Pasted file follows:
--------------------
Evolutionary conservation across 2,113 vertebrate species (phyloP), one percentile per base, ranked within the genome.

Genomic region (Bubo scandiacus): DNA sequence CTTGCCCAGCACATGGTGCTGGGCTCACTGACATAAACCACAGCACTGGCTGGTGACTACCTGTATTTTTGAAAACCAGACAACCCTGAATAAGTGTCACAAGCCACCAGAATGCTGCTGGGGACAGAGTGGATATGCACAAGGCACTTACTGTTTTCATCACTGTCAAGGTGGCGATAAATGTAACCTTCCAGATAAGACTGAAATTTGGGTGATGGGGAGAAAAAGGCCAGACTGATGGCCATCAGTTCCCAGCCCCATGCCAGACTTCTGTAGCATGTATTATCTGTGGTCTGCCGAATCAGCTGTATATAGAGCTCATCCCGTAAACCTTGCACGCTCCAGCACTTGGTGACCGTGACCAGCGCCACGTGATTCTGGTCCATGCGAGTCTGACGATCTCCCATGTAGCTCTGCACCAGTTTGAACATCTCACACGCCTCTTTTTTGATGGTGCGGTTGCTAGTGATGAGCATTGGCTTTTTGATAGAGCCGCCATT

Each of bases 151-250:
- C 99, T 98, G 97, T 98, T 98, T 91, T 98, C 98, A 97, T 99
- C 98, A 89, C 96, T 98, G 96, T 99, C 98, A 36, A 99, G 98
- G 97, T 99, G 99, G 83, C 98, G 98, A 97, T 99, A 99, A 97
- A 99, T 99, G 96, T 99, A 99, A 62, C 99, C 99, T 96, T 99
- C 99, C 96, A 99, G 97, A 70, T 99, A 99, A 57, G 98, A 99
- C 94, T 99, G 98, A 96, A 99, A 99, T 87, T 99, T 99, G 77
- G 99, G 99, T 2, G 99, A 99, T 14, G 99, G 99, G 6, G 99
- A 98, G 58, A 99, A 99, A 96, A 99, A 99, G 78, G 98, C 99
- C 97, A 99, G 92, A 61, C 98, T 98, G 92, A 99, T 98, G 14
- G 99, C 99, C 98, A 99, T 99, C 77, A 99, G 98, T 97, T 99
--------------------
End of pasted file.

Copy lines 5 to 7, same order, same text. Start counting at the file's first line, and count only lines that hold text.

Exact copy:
- C 98, A 89, C 96, T 98, G 96, T 99, C 98, A 36, A 99, G 98
- G 97, T 99, G 99, G 83, C 98, G 98, A 97, T 99, A 99, A 97
- A 99, T 99, G 96, T 99, A 99, A 62, C 99, C 99, T 96, T 99